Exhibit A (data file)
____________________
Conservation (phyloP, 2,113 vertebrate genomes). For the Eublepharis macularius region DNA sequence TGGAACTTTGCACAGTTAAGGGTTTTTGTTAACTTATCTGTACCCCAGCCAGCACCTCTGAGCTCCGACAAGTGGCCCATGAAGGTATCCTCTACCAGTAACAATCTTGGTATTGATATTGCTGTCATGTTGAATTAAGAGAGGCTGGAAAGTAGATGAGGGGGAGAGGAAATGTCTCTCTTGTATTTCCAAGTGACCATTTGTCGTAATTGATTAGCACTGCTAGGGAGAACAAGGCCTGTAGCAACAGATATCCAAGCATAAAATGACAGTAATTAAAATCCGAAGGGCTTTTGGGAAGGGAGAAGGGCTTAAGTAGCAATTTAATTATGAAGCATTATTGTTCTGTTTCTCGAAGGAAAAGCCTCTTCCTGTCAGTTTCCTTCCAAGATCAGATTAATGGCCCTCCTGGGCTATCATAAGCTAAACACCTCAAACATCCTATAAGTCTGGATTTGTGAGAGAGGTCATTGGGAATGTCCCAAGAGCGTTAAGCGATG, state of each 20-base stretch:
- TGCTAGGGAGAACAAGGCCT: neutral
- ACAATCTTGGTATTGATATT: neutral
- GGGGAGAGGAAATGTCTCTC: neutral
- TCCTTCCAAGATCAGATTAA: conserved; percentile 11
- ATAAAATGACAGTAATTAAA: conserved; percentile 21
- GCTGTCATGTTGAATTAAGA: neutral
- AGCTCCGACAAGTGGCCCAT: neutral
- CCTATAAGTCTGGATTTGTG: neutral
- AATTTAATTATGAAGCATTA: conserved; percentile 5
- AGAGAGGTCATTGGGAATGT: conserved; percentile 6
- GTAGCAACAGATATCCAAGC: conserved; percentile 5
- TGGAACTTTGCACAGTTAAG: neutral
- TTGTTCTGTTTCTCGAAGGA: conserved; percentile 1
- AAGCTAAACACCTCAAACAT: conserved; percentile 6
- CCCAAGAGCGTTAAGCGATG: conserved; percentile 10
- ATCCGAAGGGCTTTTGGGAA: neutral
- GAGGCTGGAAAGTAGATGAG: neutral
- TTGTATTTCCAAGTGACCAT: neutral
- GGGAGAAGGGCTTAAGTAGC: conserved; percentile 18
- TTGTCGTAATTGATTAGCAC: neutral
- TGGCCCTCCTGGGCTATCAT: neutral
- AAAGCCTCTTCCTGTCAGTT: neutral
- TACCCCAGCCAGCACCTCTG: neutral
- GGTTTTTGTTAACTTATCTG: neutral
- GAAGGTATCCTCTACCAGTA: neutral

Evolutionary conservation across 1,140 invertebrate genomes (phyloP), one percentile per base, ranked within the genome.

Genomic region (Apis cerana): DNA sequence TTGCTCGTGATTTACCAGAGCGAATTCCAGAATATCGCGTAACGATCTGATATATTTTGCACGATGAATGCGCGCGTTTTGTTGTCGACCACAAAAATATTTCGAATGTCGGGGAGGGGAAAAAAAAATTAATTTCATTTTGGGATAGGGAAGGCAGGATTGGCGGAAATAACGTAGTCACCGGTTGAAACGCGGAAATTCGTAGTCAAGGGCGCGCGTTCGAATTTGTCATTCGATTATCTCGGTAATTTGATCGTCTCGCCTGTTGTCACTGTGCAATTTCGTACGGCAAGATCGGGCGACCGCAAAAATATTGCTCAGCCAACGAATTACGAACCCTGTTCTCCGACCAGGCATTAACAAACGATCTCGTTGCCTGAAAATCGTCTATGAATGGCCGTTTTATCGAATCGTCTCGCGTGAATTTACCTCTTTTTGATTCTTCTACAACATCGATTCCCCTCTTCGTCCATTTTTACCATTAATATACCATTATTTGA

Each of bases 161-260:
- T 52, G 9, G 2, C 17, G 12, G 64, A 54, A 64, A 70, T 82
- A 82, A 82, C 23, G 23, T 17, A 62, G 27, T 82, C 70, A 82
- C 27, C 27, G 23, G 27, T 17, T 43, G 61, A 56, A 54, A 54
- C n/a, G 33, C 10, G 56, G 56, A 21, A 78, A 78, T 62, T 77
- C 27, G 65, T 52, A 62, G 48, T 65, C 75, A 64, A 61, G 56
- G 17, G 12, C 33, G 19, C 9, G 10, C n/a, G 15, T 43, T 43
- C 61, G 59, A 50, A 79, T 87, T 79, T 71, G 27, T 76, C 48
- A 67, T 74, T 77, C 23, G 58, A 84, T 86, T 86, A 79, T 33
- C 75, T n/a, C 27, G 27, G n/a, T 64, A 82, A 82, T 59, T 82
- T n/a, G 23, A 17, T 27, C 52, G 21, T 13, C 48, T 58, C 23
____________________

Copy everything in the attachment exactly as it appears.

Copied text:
Conservation (phyloP, 2,113 vertebrate genomes). For the Eublepharis macularius region DNA sequence TGGAACTTTGCACAGTTAAGGGTTTTTGTTAACTTATCTGTACCCCAGCCAGCACCTCTGAGCTCCGACAAGTGGCCCATGAAGGTATCCTCTACCAGTAACAATCTTGGTATTGATATTGCTGTCATGTTGAATTAAGAGAGGCTGGAAAGTAGATGAGGGGGAGAGGAAATGTCTCTCTTGTATTTCCAAGTGACCATTTGTCGTAATTGATTAGCACTGCTAGGGAGAACAAGGCCTGTAGCAACAGATATCCAAGCATAAAATGACAGTAATTAAAATCCGAAGGGCTTTTGGGAAGGGAGAAGGGCTTAAGTAGCAATTTAATTATGAAGCATTATTGTTCTGTTTCTCGAAGGAAAAGCCTCTTCCTGTCAGTTTCCTTCCAAGATCAGATTAATGGCCCTCCTGGGCTATCATAAGCTAAACACCTCAAACATCCTATAAGTCTGGATTTGTGAGAGAGGTCATTGGGAATGTCCCAAGAGCGTTAAGCGATG, state of each 20-base stretch:
- TGCTAGGGAGAACAAGGCCT: neutral
- ACAATCTTGGTATTGATATT: neutral
- GGGGAGAGGAAATGTCTCTC: neutral
- TCCTTCCAAGATCAGATTAA: conserved; percentile 11
- ATAAAATGACAGTAATTAAA: conserved; percentile 21
- GCTGTCATGTTGAATTAAGA: neutral
- AGCTCCGACAAGTGGCCCAT: neutral
- CCTATAAGTCTGGATTTGTG: neutral
- AATTTAATTATGAAGCATTA: conserved; percentile 5
- AGAGAGGTCATTGGGAATGT: conserved; percentile 6
- GTAGCAACAGATATCCAAGC: conserved; percentile 5
- TGGAACTTTGCACAGTTAAG: neutral
- TTGTTCTGTTTCTCGAAGGA: conserved; percentile 1
- AAGCTAAACACCTCAAACAT: conserved; percentile 6
- CCCAAGAGCGTTAAGCGATG: conserved; percentile 10
- ATCCGAAGGGCTTTTGGGAA: neutral
- GAGGCTGGAAAGTAGATGAG: neutral
- TTGTATTTCCAAGTGACCAT: neutral
- GGGAGAAGGGCTTAAGTAGC: conserved; percentile 18
- TTGTCGTAATTGATTAGCAC: neutral
- TGGCCCTCCTGGGCTATCAT: neutral
- AAAGCCTCTTCCTGTCAGTT: neutral
- TACCCCAGCCAGCACCTCTG: neutral
- GGTTTTTGTTAACTTATCTG: neutral
- GAAGGTATCCTCTACCAGTA: neutral

Evolutionary conservation across 1,140 invertebrate genomes (phyloP), one percentile per base, ranked within the genome.

Genomic region (Apis cerana): DNA sequence TTGCTCGTGATTTACCAGAGCGAATTCCAGAATATCGCGTAACGATCTGATATATTTTGCACGATGAATGCGCGCGTTTTGTTGTCGACCACAAAAATATTTCGAATGTCGGGGAGGGGAAAAAAAAATTAATTTCATTTTGGGATAGGGAAGGCAGGATTGGCGGAAATAACGTAGTCACCGGTTGAAACGCGGAAATTCGTAGTCAAGGGCGCGCGTTCGAATTTGTCATTCGATTATCTCGGTAATTTGATCGTCTCGCCTGTTGTCACTGTGCAATTTCGTACGGCAAGATCGGGCGACCGCAAAAATATTGCTCAGCCAACGAATTACGAACCCTGTTCTCCGACCAGGCATTAACAAACGATCTCGTTGCCTGAAAATCGTCTATGAATGGCCGTTTTATCGAATCGTCTCGCGTGAATTTACCTCTTTTTGATTCTTCTACAACATCGATTCCCCTCTTCGTCCATTTTTACCATTAATATACCATTATTTGA

Each of bases 161-260:
- T 52, G 9, G 2, C 17, G 12, G 64, A 54, A 64, A 70, T 82
- A 82, A 82, C 23, G 23, T 17, A 62, G 27, T 82, C 70, A 82
- C 27, C 27, G 23, G 27, T 17, T 43, G 61, A 56, A 54, A 54
- C n/a, G 33, C 10, G 56, G 56, A 21, A 78, A 78, T 62, T 77
- C 27, G 65, T 52, A 62, G 48, T 65, C 75, A 64, A 61, G 56
- G 17, G 12, C 33, G 19, C 9, G 10, C n/a, G 15, T 43, T 43
- C 61, G 59, A 50, A 79, T 87, T 79, T 71, G 27, T 76, C 48
- A 67, T 74, T 77, C 23, G 58, A 84, T 86, T 86, A 79, T 33
- C 75, T n/a, C 27, G 27, G n/a, T 64, A 82, A 82, T 59, T 82
- T n/a, G 23, A 17, T 27, C 52, G 21, T 13, C 48, T 58, C 23